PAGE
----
18.11.07

comedy/transgression in womens experimental writing

I'm making a few notes here about the role of comedy in women's experimental (xxperimental) writing. I've been thinking how it acts as a transgressive model and a point of departure for language frames/meanings etc. Always interested in the limits of language. The tie between speech and conduct is bordered by comedy and moral indignation....comedy does not have the same ethical standards as everyday life...and thats an opening in the frame to me.

Comedy is also a series of lampoons/routines with no necessary or probable connection between them...much like experimental work.

Aristotle said comedy was the imitation of inferior people, and women are the most common theme in comedy.

When a woman speaks comedy herself she is thought of as doubly indecent. The lewd joke by her is the burlesque.. a farce-slapstick-the hilarious-improbably absurd character becomes a joke itself, spectacle and sound are lifted high, perhaps even past the importance of logos (word)
Think of Cary Grant and Hepburn Screwball film of 1940's.

Comedy though is also a firm denial of the underlying principle of tragedy.

Comedy offends. The question of aesthetic offense is interesting, who is offended and why do they choose to be offended? Is there a negative aesthetics, and what are its limits? The Greeks understood comedy as the 'Gods view' of life, unfortunately because of the loss of Aristotle's Comedy western civilization only has his Tragedies to shape our frames of being from, and since the middle ages, through the renaissance, right down to the current novel frame, narratives tragedy dominates.

The monotheistic view of one god, one book, one view, one voice is turned on its head by the 'other' any other and the fool- comedy... comedy is the fool. Comedy is in relation to authority the many, its other...

And what is off stage/off scene is itchly...more/than

'whats the difference between a circus and a strip club...
the circus only has a bunch of cunning stunts'













Comedy uses dry or realistic humor:
cartoonist humor
funny words/language
funny objects
lampoon
romance gone wrong ie pain
satire
the black
the ribald
it uses conflict finding the ridiculous and play in obstacles or situations, it exaggerates when? where?
it uses negative aesthetics, ugliness, as a property of the object or the person or the situation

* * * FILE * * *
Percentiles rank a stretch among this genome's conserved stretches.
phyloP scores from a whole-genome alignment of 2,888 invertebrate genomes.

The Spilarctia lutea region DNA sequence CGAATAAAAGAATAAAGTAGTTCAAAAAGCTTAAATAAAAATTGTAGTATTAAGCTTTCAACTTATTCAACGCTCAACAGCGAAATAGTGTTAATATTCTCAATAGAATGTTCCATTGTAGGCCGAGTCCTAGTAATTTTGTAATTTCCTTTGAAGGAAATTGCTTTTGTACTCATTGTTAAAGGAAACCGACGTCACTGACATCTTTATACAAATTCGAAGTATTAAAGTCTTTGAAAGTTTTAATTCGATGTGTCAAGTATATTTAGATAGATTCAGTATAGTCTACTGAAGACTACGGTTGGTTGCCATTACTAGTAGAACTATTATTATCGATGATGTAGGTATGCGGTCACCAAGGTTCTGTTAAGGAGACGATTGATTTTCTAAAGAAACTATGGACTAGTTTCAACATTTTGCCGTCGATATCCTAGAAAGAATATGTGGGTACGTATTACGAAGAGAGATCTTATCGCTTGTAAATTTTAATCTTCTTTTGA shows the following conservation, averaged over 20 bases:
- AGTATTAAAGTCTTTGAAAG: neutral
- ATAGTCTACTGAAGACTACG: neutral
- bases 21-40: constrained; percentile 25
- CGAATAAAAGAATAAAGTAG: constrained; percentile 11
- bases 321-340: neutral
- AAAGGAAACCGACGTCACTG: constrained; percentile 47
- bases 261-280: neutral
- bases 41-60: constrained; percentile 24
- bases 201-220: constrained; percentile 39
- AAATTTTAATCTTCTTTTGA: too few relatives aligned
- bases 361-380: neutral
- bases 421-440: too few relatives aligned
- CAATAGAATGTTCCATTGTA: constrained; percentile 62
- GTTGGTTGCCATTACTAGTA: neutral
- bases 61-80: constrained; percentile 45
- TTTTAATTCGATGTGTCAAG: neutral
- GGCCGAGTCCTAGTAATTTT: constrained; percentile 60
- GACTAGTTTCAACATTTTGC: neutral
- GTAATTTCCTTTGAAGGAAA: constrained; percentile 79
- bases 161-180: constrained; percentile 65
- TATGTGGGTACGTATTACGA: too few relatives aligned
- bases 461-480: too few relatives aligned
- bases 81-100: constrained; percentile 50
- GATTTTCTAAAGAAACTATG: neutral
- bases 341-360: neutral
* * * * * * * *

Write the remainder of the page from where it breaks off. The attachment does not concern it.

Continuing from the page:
Comedy also circles around itself, finding the joke in being offended, the desire to avoid offense- which is a common trope and the avoiding of causing offense.

Still womens bodies are 'the' most offensive subject matter ... cunt...is rated the most offensive word/place in language.

I'm very interested in these and other linkage between comedy and xxperimental writing something I'm pursuing...the humor in Stein; 'No sense in no sense innocence of what of not and what of delight. In no sense innocence in no sense and what in delight and not, in no sense innocence in no sense no sense what, in no sense and delight, and in no sense and delight and not in no sense and delight and not, no sense in no sense innocence and delight'...the droll humor of Ronnell in Stupidity a very good read on the said subject; Scalapino work so dry it almost cracks /open...Carol Maso having a bit of a laugh at herself... The Australian writer Ania Walwicz in Scrambler... 'you jerk hid in what was said wouldn't you just a fine thing for her what she wants to do you just use said that she can't you won't give them plenty of i'm untended for king what does out this on a jiff a great greater greta thing just you in come back to me the then said rings for her things were gone just a laugh...'

1 comment:

PaulS said...

Fascinating. There is a deep connection between comedy and liberation, personal and political, as you have pointed out. Your site is an amazing place, of great interest to someone who is far less wellread and intelligent but equally interested in the connection between sound and idea. And you are Australian too? I will be back often for mindfood, thanks.